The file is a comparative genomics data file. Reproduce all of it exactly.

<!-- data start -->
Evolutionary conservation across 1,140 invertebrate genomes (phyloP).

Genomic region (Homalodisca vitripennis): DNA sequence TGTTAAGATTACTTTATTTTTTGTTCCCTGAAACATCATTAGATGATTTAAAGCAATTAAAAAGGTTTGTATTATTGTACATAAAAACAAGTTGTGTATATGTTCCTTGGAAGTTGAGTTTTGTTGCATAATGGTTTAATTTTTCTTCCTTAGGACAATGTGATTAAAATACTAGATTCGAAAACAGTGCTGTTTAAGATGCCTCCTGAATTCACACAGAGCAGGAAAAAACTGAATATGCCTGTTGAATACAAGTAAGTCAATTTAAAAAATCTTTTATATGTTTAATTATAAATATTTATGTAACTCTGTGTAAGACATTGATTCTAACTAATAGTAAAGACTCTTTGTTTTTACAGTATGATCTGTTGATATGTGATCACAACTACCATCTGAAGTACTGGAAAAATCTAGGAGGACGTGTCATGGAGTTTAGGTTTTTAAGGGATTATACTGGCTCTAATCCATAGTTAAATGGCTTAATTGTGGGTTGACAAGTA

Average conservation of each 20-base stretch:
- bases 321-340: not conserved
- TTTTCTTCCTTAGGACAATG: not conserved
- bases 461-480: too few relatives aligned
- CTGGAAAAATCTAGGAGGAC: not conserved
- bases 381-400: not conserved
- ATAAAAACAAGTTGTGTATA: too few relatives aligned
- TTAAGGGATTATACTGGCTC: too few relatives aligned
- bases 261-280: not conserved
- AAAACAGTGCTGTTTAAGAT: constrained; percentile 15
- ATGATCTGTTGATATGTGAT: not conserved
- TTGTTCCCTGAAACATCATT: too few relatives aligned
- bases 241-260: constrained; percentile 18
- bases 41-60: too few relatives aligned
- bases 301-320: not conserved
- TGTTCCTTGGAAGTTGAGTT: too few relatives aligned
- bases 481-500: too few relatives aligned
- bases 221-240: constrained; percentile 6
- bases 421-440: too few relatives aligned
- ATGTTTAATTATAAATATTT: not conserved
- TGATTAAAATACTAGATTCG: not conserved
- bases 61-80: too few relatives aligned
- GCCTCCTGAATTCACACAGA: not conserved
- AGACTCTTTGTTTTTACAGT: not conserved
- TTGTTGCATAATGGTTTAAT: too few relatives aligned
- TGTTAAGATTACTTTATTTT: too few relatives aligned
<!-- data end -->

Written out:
Evolutionary conservation across 1,140 invertebrate genomes (phyloP).

Genomic region (Homalodisca vitripennis): DNA sequence TGTTAAGATTACTTTATTTTTTGTTCCCTGAAACATCATTAGATGATTTAAAGCAATTAAAAAGGTTTGTATTATTGTACATAAAAACAAGTTGTGTATATGTTCCTTGGAAGTTGAGTTTTGTTGCATAATGGTTTAATTTTTCTTCCTTAGGACAATGTGATTAAAATACTAGATTCGAAAACAGTGCTGTTTAAGATGCCTCCTGAATTCACACAGAGCAGGAAAAAACTGAATATGCCTGTTGAATACAAGTAAGTCAATTTAAAAAATCTTTTATATGTTTAATTATAAATATTTATGTAACTCTGTGTAAGACATTGATTCTAACTAATAGTAAAGACTCTTTGTTTTTACAGTATGATCTGTTGATATGTGATCACAACTACCATCTGAAGTACTGGAAAAATCTAGGAGGACGTGTCATGGAGTTTAGGTTTTTAAGGGATTATACTGGCTCTAATCCATAGTTAAATGGCTTAATTGTGGGTTGACAAGTA

Average conservation of each 20-base stretch:
- bases 321-340: not conserved
- TTTTCTTCCTTAGGACAATG: not conserved
- bases 461-480: too few relatives aligned
- CTGGAAAAATCTAGGAGGAC: not conserved
- bases 381-400: not conserved
- ATAAAAACAAGTTGTGTATA: too few relatives aligned
- TTAAGGGATTATACTGGCTC: too few relatives aligned
- bases 261-280: not conserved
- AAAACAGTGCTGTTTAAGAT: constrained; percentile 15
- ATGATCTGTTGATATGTGAT: not conserved
- TTGTTCCCTGAAACATCATT: too few relatives aligned
- bases 241-260: constrained; percentile 18
- bases 41-60: too few relatives aligned
- bases 301-320: not conserved
- TGTTCCTTGGAAGTTGAGTT: too few relatives aligned
- bases 481-500: too few relatives aligned
- bases 221-240: constrained; percentile 6
- bases 421-440: too few relatives aligned
- ATGTTTAATTATAAATATTT: not conserved
- TGATTAAAATACTAGATTCG: not conserved
- bases 61-80: too few relatives aligned
- GCCTCCTGAATTCACACAGA: not conserved
- AGACTCTTTGTTTTTACAGT: not conserved
- TTGTTGCATAATGGTTTAAT: too few relatives aligned
- TGTTAAGATTACTTTATTTT: too few relatives aligned